Atlas was a proponent of that view. “The data is in — stop the panic and end the total isolation,” his Hill op-ed was titled

He made the same point on Friday, arguing that “the impact of prolonging the lockdown is worse than the impact of the disease,” despite overwhelming evidence that lockdowns helped save lives, and that even nonfatal cases of COVID-19 have been shown to inflict serious and potentially long-lasting damage to the heart and other organs.

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Atlas also believes that although nearly 190,000 Americans have died from the coronavirus, the nation is on better footing, in relative terms, than many of its counterparts in Europe, where the virus has largely been contained. 

President Trump with Atlas during a briefing on the coronavirus in August. (Kevin Lamarque/Reuters)
President Trump with Atlas during a briefing on the coronavirus in August. (Kevin Lamarque/Reuters)

At one point the BBC interviewer, James Menendez, noted that the United States has one of the highest coronavirus mortality rates in the world, a statistic that comes from Johns Hopkins University.

“You can’t get away from that, can you?” Menendez asked.

“Excuse me,” an irritated Atlas said. “You can.” He went on to say that the Johns Hopkins number was “wrong” and “incorrect.” It was not clear which statistic was errant. Trump has recently claimed, falsely, that the Centers for Disease Control and Prevention is vastly inflating fatality counts. Atlas did not appear to be making the same argument.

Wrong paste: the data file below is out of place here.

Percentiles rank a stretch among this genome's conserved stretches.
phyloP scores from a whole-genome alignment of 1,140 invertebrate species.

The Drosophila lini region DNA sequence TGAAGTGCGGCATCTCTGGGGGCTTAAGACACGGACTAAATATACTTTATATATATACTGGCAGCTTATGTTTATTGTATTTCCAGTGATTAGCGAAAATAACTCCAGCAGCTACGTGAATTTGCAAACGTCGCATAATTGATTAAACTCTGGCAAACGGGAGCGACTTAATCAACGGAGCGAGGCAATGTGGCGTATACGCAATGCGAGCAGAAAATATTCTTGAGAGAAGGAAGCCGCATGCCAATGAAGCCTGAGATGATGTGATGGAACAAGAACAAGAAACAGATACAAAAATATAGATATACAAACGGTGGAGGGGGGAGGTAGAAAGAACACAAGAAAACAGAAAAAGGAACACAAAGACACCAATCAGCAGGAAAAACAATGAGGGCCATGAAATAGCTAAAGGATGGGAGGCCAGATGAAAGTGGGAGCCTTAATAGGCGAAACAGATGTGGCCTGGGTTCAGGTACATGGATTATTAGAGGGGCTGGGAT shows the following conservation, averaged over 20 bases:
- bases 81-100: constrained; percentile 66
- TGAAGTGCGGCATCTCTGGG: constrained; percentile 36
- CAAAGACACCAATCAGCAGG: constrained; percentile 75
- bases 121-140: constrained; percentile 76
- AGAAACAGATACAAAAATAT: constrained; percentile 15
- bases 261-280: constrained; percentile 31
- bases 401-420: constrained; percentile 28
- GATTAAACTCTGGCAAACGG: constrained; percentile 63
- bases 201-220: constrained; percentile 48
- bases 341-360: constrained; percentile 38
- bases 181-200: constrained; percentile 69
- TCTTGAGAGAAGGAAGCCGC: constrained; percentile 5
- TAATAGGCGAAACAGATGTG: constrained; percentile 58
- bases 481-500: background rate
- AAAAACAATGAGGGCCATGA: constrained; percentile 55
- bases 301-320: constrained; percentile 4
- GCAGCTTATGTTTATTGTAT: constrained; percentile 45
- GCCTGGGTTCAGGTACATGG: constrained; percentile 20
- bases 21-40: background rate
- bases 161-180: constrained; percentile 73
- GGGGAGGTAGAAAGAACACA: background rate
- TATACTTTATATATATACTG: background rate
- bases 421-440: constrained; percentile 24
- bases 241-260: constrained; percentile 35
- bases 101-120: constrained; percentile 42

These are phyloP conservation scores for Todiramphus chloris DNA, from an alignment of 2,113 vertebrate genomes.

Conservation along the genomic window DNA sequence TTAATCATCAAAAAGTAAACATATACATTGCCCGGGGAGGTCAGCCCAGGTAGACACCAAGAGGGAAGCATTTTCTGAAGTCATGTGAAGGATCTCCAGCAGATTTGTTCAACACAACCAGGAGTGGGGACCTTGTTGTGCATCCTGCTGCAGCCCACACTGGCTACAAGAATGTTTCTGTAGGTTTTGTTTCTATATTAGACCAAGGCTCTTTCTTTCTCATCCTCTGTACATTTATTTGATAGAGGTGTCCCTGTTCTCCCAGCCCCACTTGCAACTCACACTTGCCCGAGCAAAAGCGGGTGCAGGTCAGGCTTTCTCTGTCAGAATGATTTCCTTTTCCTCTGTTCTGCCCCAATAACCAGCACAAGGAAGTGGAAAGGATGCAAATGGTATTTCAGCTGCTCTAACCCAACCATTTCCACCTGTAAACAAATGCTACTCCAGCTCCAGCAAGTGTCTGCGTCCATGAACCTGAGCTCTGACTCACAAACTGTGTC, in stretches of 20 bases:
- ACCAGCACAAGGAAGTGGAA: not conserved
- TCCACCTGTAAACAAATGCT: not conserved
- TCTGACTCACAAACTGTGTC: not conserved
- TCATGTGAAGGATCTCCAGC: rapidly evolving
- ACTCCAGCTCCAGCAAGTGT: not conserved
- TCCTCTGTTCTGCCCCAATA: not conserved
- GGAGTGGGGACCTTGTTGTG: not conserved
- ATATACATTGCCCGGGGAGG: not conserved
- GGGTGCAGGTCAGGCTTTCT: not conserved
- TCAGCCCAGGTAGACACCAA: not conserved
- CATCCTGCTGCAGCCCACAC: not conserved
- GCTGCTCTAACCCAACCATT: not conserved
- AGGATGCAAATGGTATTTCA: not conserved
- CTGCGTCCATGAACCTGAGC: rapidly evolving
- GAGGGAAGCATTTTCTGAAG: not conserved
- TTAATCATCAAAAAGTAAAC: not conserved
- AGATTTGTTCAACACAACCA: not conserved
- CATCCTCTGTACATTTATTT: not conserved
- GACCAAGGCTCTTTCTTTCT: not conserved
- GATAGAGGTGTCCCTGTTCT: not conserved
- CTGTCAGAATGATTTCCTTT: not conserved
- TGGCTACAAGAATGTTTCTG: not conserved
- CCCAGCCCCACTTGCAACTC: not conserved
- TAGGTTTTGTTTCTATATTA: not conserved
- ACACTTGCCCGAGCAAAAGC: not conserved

Atlas said a better comparison was of “excess mortality,” a measure of how many more people died during a period of time than had been expected to, based on historical patterns.

“Europe has done 38 percent worse than the United States in excess mortality,” he said. “No one talks about this.”

Trump and Republicans have repeatedly asserted in recent weeks that excess mortality in Europe is 40 percent higher than that in the United States. The principal problem with this assertion is that it is not true. Trump appears to have simply made up the statistic, and a fact check of the claim by the Annenberg Public Policy Center found it to be false

It is not clear where the 38 percent figure cited by Atlas comes from. He did not respond to a request for comment from Yahoo News. The White House also did not respond to a request for explanation. Eric Feigl-Ding, an epidemiologist who has become prominent on Twitter, called Atlas “completely wrong” in his statements about excess mortality. Dr. Feigl-Ding shared an analysis by his team at the Federation of American Scientists, where he is a senior fellow, that undermines the comparison Atlas made.

Like many of the president’s supporters and the president himself, Atlas selectively deploys statistics that portray the nation’s pandemic in the most favorable light possible, while downplaying both past mistakes and remaining challenges.

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“We’re doing much better,” he said in his BBC interview, which came on the same day that the United States saw yet another day of more than 1,000 deaths from the coronavirus.